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Centrally located just north of downtown, this place looks like it stepped right out of "Hansel and Gretel." The Ginger Man has 70 beers on tap and more than 80 in bottles. And these aren't simply St. Louis, Milwaukee, and Golden's finest. Beers are available from every country imaginable, and then some that haven't been discovered yet. With that many brews available, you may even fine one that goes well with gingerbread.
The kids love it. Pick up the train at the main stop downtown or at Park Lane. You get to go through a tunnel if you opt for the latter. You'll be providing your children with a truly urban experience if you choose this route, a feat not easily accomplished in suburbanized Dallas.
Back when Eleven Hundred Springs was kicking off the week from its stage, Adair's was the place to go on Monday nights. Now that honor goes to The Cavern and DJ Karl, the guy with the rock-and-roll mullet and a kick-ass collection of old punk rock and new wave. The drinks are cheap, the music's great, and every once in a while, a band drops by to play downstairs, like The BellRays' sweaty recent gig there. It's hard to beat--unless you're not a fan of looking like hell at work on Tuesday morning.
When you really don't want anyone to know you're wasting a couple of hours in the middle of the afternoon not doing anything even remotely likely to enhance your career, this is the place to do it--or so we're told. We're always hard at work creating the sort of free journalism you deserve. Dark and frumpy with nary a chatty bar mate, Ship's is the perfect place to nurture your inner college self with an icy cold one no matter what the time.
You can't help but think about that "Quoth the Raven, 'Nevermore'" thing when you see the huge black raven spinning atop his pole on the corner. He seems to be watching with an air of disdain and contempt for all earthbound creatures. Guess no one ever told him he was just a sign.
You can usually identify a denizen of North Dallas when he or she asks, sotto voce, "You live in Oak Cliff? Aren't you scared to live there?" Kessler Park, garden oasis from the big, bad streets of Oak Cliff, can surprise even a Dallas native. Beautifully kept $300,000 homes nestle along hilly, tree-lined streets. You can even put your SUV to use by climbing those steep street humps every few feet. But keep it to yourself. We don't want the wrong element sullying pretty Oak Cliff's prettiest neighborhood. Let 'em stay in North Dallas, where they belong.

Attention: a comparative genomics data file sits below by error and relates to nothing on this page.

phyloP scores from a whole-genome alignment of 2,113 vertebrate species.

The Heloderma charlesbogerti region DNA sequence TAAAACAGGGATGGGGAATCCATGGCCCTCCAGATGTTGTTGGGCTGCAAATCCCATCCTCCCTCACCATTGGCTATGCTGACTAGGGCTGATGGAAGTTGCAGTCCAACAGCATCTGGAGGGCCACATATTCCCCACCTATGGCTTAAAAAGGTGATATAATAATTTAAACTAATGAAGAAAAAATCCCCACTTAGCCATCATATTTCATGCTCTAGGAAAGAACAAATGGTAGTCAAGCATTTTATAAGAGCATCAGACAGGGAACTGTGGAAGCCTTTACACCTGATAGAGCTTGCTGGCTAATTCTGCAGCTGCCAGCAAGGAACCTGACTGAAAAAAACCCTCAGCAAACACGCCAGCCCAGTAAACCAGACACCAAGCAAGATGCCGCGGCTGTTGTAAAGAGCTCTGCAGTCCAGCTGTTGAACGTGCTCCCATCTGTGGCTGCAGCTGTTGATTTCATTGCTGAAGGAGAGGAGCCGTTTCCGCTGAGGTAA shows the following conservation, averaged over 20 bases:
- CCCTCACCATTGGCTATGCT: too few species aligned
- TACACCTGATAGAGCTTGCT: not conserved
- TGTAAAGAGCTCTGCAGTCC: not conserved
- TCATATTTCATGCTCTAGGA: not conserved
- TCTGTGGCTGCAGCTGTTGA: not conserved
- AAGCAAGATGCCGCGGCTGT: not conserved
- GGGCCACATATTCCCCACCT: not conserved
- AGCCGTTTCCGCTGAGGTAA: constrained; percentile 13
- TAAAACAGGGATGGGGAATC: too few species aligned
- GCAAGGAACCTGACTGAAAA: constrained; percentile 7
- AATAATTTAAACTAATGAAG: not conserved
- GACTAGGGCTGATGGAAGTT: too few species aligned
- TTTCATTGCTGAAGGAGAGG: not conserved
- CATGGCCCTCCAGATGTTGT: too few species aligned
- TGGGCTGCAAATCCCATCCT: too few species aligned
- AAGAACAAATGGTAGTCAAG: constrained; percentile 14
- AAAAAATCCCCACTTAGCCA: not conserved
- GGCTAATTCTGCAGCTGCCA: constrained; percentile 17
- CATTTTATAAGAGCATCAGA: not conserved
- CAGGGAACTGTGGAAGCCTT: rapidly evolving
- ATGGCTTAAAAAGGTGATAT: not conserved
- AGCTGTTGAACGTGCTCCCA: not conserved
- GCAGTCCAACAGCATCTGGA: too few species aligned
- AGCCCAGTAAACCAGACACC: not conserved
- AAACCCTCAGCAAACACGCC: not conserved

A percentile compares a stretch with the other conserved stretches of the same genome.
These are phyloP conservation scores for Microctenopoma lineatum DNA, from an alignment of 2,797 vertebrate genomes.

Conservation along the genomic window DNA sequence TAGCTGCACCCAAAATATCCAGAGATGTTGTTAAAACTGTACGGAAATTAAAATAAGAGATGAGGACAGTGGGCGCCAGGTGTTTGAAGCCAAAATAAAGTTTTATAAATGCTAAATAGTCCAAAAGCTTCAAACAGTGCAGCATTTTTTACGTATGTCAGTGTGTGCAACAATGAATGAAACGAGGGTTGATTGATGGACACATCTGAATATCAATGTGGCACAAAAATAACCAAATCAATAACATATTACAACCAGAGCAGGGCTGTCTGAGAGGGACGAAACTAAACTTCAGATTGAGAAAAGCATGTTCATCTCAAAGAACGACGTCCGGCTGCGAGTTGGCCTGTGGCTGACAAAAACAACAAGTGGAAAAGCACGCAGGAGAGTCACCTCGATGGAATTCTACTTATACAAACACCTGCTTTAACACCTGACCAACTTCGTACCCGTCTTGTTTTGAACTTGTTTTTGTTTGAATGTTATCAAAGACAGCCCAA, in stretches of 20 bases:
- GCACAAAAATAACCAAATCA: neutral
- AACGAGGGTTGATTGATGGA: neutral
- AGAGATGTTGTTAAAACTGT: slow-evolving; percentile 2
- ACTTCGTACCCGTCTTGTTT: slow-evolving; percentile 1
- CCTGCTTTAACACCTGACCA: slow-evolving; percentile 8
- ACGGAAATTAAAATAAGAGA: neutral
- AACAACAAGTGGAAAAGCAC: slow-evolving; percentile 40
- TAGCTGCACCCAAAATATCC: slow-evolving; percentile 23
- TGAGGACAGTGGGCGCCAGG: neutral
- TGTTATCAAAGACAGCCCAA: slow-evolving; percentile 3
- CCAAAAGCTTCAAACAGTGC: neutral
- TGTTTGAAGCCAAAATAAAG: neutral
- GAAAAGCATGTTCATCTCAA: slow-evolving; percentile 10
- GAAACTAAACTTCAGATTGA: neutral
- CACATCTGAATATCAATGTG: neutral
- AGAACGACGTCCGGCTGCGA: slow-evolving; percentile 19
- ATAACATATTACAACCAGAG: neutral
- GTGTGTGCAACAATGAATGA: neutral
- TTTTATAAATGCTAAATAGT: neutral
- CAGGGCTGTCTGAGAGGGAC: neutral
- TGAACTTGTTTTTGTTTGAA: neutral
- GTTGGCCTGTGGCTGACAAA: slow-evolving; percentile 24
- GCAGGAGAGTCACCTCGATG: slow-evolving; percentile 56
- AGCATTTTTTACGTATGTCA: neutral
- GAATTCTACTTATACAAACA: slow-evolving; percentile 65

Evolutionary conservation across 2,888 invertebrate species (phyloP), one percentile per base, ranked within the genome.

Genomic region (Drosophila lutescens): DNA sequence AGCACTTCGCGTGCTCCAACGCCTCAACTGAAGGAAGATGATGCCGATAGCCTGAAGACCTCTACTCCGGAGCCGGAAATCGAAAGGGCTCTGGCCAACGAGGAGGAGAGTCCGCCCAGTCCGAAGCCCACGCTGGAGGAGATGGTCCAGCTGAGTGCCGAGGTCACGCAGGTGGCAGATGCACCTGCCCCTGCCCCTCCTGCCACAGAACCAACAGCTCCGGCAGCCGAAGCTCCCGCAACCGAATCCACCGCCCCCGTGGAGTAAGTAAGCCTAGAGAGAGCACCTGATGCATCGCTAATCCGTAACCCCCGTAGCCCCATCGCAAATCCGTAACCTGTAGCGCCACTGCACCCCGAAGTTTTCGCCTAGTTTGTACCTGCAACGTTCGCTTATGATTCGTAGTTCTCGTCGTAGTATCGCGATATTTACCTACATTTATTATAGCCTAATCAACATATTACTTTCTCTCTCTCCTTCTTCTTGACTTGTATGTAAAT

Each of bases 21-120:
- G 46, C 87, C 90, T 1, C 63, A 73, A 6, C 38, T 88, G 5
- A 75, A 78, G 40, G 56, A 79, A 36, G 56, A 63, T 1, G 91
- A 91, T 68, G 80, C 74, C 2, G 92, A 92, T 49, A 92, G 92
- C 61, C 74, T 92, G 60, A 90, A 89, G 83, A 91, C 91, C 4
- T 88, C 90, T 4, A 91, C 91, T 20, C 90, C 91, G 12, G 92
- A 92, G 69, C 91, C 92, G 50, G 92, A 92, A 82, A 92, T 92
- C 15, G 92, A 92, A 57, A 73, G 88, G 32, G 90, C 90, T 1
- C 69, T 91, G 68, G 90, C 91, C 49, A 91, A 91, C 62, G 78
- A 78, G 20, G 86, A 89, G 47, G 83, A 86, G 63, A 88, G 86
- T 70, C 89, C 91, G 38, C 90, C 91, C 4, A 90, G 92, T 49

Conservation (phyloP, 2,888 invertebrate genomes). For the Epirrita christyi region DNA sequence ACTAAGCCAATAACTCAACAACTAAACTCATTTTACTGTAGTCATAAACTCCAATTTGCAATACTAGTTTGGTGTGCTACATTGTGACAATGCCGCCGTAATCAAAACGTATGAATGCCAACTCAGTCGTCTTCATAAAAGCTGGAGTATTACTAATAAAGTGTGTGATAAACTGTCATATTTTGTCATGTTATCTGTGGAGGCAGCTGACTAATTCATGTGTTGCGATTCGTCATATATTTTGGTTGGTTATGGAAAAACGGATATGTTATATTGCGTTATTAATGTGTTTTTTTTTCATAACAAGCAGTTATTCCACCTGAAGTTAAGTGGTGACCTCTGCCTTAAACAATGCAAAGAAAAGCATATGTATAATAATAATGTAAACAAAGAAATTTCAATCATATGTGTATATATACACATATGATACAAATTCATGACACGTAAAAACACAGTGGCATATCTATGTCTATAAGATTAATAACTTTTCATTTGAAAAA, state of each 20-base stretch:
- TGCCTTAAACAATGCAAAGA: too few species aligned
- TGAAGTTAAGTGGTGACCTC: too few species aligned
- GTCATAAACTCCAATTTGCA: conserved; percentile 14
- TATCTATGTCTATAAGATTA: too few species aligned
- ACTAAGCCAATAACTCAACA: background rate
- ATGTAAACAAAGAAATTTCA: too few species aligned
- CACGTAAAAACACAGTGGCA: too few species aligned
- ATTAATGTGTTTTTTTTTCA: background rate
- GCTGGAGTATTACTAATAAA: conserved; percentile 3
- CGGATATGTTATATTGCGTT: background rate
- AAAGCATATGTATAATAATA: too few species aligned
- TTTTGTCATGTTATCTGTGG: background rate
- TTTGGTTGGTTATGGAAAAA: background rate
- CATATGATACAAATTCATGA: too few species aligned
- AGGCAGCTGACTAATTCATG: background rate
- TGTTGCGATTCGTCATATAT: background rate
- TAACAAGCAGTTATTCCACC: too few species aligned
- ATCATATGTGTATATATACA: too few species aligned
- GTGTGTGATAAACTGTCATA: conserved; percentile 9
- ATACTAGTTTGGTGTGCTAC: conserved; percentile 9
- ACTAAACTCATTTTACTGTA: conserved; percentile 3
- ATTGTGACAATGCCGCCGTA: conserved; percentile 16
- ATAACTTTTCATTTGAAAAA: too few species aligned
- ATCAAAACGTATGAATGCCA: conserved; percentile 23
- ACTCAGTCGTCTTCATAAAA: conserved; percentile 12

A giant aquarium, a pretend shooting range, boats to climb on, tents to test, giant stuffed catfish pillows, hot dogs, fishing equipment no one even knew existed, a driving and putting range--what more do you need to keep the kids intrigued for a few hours, short of a Pokmon? Hell, if you're really lucky you might just catch an elk-calling contest or a seminar on muzzle-loading techniques, and there are always those fly-tying demos.
When most parents head downtown with the tykes in tow for a cultural or educational experience, they plan to visit somewhere obvious like The Science Place, but we think the DMA offers a great alternative. For starters, the price is right: free. But then on weekends in the afternoon, the Junior League of Dallas women (who transplant a little bit of Highland Park inside the museum's high walls) set up an art-project room where children and their parents can try their hand at making mobiles, pictures, or other functional objets d'art. After tackling the construction paper, glue, and markers, the whole family can reward themselves with a trip around the permanent exhibits. Best stop is the sculpture garden, where only the most intrepid toddler will fall in one of the ponds.
Even at its feeblest point, before the recent dredging, White Rock never lost its status as the premier walking and running site in the inner city. Now that the lake has been re-plumbed and is getting all spruced up around the verges, it's an especially upbeat place to start the day with a stroll. And with the addition of bicycle cops around the lake, you won't even have to worry that your morning stroll will become a morning run-for-your-life.